Overall, it is becoming clear that the EGFR pathway is regulated by multiple partially overlapping mechanisms, presumably because of the importance of regulatory precision and robustness of such a central and pleiotropic pathway. Notably, negative-feedback control is a recurring theme. Much less is known about physiologically significant regulators of EGFR signalling in mammals, and it will be interesting to determine whether feedback control is a conserved strategy. As there are many other signalling pathways and adhesion proteins that contribute to normal development, the total potential number of regulatory interactions between these key cell surface proteins is enormous and, indeed, many have been observed in vivo and in vitro. Of course, some of these might not occur in normal biological contexts, emphasising the value of a genetic approach to revealing which relationships between adhesion proteins and signalling pathways are physiologically relevant (Mao, 2009).

Characterization of Drosophila GDNF receptor-like and evidence for its evolutionarily conserved interaction with neural cell adhesion molecule (NCAM)/FasII

Glial cell line-derived neurotrophic factor (GDNF) family ligands are secreted growth factors distantly related to the TGF-β superfamily. In mammals, they bind to the GDNF family receptor α (Gfrα) and signal through the Ret receptor tyrosine kinase. In order to gain insight into the evolution of the Ret-Gfr-Gdnf signaling system, the first invertebrate Glial cell line-derived neurotrophic family receptor-like cDNA (DmGfrl) was cloned and characterized from Drosophila melanogaster, and a DmGfrl mutant allele was generated. It was found that DmGfrl encodes a large GPI-anchored membrane protein with four GFR-like domains. In line with the fact that insects lack GDNF ligands, DmGfrl mediates neither Drosophila Ret phosphorylation nor mammalian RET phosphorylation. In situ hybridization analysis revealed that DmGfrl is expressed in the central and peripheral nervous systems throughout Drosophila development, but, surprisingly, DmGfrl and DmRet expression patterns were largely non-overlapping. a DmGfrl null allele was generated by genomic FLP deletion, and it was found that both DmGfrl null females and males are viable but display fertility defects. The female fertility defect manifested as dorsal appendage malformation, small size and reduced viability of eggs laid by mutant females. In male flies DmGfrl interacted genetically with the Drosophila Ncam (neural cell adhesion molecule) homolog FasII to regulate fertility. These results suggest that Ret and Gfrl did not function as an in cis receptor-coreceptor pair before the emergence of GDNF family ligands, and that the Ncam-Gfr interaction predated the in cis Ret-Gfr interaction in evolution. The fertility defects that were describe in DmGfrl null flies suggest that GDNF receptor-like has an evolutionarily ancient role in regulating male fertility and a previously unrecognized role in regulating oogenesis. These results shed light on the evolutionary aspects of the structure, expression and function of Ret-Gfrα and Ncam-Gfrα signaling complexes (Kallijarvi, 2012).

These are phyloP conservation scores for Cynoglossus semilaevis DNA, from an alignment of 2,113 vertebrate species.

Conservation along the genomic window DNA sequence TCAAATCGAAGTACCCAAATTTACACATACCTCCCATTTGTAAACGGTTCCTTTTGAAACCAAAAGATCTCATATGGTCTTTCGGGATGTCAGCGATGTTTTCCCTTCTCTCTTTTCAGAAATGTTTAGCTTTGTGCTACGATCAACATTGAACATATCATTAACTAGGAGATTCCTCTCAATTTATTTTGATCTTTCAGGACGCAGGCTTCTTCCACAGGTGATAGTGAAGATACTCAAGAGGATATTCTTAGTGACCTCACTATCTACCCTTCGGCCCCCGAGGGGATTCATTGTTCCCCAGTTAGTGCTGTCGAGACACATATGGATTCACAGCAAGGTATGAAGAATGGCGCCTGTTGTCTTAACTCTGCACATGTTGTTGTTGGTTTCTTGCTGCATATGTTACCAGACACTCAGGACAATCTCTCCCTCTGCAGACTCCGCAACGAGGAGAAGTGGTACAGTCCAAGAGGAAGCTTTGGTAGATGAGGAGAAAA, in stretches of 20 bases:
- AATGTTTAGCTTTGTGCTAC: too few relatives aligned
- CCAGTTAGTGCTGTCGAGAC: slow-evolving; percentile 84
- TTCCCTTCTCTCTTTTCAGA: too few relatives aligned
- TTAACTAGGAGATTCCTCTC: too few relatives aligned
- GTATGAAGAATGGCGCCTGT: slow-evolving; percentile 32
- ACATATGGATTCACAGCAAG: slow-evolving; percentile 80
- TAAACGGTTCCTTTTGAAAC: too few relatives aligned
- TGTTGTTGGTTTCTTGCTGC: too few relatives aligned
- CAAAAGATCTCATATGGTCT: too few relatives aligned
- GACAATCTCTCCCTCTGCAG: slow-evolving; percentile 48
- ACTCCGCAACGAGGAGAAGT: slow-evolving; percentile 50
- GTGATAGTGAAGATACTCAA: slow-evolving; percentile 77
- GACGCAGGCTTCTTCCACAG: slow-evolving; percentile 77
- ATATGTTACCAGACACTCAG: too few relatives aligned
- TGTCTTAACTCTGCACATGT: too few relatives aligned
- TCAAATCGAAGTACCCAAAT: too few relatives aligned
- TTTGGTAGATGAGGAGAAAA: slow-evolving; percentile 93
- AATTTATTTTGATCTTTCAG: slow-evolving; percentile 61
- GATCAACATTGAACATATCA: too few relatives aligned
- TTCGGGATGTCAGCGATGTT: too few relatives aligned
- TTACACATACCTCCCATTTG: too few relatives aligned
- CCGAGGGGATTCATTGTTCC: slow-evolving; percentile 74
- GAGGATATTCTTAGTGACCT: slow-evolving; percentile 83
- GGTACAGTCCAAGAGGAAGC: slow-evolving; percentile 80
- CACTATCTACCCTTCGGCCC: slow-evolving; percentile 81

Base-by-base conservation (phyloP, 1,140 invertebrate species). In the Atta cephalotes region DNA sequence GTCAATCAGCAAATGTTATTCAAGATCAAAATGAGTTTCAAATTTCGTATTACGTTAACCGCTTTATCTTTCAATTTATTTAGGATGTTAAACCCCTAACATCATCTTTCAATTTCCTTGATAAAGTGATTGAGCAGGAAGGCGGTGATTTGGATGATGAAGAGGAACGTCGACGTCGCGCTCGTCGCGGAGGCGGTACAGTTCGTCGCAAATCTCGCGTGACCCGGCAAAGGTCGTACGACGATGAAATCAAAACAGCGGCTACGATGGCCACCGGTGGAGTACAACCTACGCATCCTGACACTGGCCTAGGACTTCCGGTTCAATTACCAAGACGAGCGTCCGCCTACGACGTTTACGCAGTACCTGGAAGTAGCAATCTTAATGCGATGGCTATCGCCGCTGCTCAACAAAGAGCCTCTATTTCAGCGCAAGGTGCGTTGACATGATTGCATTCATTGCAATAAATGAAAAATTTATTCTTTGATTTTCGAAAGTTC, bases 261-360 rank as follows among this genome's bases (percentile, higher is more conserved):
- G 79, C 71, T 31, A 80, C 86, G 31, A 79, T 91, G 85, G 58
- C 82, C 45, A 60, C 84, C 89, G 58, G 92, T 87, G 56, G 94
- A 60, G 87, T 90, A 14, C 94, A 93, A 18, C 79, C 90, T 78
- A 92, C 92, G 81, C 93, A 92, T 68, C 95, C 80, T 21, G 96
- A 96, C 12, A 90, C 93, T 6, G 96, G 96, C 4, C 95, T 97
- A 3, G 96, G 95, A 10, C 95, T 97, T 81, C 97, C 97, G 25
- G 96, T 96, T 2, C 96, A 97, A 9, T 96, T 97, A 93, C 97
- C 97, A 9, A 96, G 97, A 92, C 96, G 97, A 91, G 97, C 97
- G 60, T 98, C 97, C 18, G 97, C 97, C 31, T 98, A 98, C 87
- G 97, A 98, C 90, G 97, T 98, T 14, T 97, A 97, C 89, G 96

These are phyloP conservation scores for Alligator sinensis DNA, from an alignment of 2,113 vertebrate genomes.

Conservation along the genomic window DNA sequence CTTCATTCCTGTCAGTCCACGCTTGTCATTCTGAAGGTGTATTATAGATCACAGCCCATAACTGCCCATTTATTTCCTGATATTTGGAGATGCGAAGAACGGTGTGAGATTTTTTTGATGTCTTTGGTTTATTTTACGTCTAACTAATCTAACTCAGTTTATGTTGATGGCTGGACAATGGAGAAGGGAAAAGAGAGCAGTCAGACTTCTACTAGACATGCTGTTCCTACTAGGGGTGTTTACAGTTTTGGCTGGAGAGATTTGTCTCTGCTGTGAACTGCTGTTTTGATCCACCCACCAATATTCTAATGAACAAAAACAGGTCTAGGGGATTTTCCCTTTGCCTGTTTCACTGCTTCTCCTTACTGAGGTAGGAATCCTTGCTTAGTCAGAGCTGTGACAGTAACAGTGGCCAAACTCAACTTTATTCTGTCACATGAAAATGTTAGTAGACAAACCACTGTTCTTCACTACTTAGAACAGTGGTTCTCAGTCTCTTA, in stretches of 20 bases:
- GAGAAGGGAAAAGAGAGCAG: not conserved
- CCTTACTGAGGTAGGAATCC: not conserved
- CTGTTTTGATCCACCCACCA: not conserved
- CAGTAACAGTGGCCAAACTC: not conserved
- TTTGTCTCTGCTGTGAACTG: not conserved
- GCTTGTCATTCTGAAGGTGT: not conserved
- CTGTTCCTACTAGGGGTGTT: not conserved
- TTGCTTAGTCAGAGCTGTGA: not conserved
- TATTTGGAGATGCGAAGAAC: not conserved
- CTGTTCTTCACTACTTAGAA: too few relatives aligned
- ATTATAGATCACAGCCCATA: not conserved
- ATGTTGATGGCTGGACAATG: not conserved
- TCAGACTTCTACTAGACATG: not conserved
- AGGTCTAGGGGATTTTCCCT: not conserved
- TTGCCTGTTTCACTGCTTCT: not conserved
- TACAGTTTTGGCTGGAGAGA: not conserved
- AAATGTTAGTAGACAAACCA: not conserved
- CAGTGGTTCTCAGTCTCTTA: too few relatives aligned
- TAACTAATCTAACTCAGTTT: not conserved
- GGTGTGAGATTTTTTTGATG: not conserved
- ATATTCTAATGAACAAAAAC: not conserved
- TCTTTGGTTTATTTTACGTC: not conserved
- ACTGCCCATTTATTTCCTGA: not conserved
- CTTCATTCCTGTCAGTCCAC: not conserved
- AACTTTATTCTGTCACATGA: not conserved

There is ample suggestive evidence that neurons in invertebrates require trophic support similarly to vertebrate neurons, although the identification of neurotrophic ligands in e.g., Drosophila has progressed only recently. The first Drosophila homologs of vertebrate neurotrophin family proteins, Drosophila neurotrophin 1 (DNT1), DNT2 and SpƤtzle, were identified in silico several years ago and recently characterized in detail and shown to possess neurotrophic activity in vivo. Additionally, DmManf, the Drosophila homolog of the novel mammalian CDNF/MANF family of neurotrophic factors, is required for the development of the Drosophila embryonic nervous system (Kallijarvi, 2012 and references therein).